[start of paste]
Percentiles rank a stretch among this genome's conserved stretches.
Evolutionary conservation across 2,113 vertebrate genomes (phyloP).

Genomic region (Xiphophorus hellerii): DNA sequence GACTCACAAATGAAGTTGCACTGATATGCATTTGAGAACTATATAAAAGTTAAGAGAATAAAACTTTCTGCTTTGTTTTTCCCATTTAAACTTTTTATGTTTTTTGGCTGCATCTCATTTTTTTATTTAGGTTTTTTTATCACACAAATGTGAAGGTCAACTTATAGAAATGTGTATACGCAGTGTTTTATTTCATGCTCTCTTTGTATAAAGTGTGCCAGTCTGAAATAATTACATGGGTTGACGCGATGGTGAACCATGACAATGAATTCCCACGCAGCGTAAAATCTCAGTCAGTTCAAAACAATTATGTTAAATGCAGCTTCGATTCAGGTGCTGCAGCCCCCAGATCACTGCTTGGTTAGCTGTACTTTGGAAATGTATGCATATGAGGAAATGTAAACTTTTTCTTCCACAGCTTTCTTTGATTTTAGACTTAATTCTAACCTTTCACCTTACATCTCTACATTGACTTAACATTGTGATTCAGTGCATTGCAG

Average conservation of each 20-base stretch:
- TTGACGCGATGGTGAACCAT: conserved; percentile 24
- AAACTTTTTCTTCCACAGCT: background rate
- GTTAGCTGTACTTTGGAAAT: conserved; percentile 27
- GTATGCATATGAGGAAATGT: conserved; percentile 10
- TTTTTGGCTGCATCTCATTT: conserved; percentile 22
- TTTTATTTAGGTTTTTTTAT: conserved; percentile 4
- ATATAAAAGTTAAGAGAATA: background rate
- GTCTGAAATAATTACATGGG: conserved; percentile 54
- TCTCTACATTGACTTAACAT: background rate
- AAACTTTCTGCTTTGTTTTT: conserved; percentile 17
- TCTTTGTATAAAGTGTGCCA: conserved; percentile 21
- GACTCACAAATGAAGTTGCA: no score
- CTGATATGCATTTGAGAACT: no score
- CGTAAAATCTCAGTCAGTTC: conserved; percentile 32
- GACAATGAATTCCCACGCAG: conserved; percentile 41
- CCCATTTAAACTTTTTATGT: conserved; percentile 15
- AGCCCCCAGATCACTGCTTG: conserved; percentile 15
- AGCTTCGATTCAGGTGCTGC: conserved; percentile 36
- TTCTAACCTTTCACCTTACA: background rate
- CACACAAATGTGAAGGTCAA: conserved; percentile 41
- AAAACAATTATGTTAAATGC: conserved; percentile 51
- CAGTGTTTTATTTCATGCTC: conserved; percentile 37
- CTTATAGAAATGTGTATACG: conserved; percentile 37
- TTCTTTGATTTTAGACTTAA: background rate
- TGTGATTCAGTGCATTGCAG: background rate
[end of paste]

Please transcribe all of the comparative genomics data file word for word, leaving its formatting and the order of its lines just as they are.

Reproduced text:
Percentiles rank a stretch among this genome's conserved stretches.
Evolutionary conservation across 2,113 vertebrate genomes (phyloP).

Genomic region (Xiphophorus hellerii): DNA sequence GACTCACAAATGAAGTTGCACTGATATGCATTTGAGAACTATATAAAAGTTAAGAGAATAAAACTTTCTGCTTTGTTTTTCCCATTTAAACTTTTTATGTTTTTTGGCTGCATCTCATTTTTTTATTTAGGTTTTTTTATCACACAAATGTGAAGGTCAACTTATAGAAATGTGTATACGCAGTGTTTTATTTCATGCTCTCTTTGTATAAAGTGTGCCAGTCTGAAATAATTACATGGGTTGACGCGATGGTGAACCATGACAATGAATTCCCACGCAGCGTAAAATCTCAGTCAGTTCAAAACAATTATGTTAAATGCAGCTTCGATTCAGGTGCTGCAGCCCCCAGATCACTGCTTGGTTAGCTGTACTTTGGAAATGTATGCATATGAGGAAATGTAAACTTTTTCTTCCACAGCTTTCTTTGATTTTAGACTTAATTCTAACCTTTCACCTTACATCTCTACATTGACTTAACATTGTGATTCAGTGCATTGCAG

Average conservation of each 20-base stretch:
- TTGACGCGATGGTGAACCAT: conserved; percentile 24
- AAACTTTTTCTTCCACAGCT: background rate
- GTTAGCTGTACTTTGGAAAT: conserved; percentile 27
- GTATGCATATGAGGAAATGT: conserved; percentile 10
- TTTTTGGCTGCATCTCATTT: conserved; percentile 22
- TTTTATTTAGGTTTTTTTAT: conserved; percentile 4
- ATATAAAAGTTAAGAGAATA: background rate
- GTCTGAAATAATTACATGGG: conserved; percentile 54
- TCTCTACATTGACTTAACAT: background rate
- AAACTTTCTGCTTTGTTTTT: conserved; percentile 17
- TCTTTGTATAAAGTGTGCCA: conserved; percentile 21
- GACTCACAAATGAAGTTGCA: no score
- CTGATATGCATTTGAGAACT: no score
- CGTAAAATCTCAGTCAGTTC: conserved; percentile 32
- GACAATGAATTCCCACGCAG: conserved; percentile 41
- CCCATTTAAACTTTTTATGT: conserved; percentile 15
- AGCCCCCAGATCACTGCTTG: conserved; percentile 15
- AGCTTCGATTCAGGTGCTGC: conserved; percentile 36
- TTCTAACCTTTCACCTTACA: background rate
- CACACAAATGTGAAGGTCAA: conserved; percentile 41
- AAAACAATTATGTTAAATGC: conserved; percentile 51
- CAGTGTTTTATTTCATGCTC: conserved; percentile 37
- CTTATAGAAATGTGTATACG: conserved; percentile 37
- TTCTTTGATTTTAGACTTAA: background rate
- TGTGATTCAGTGCATTGCAG: background rate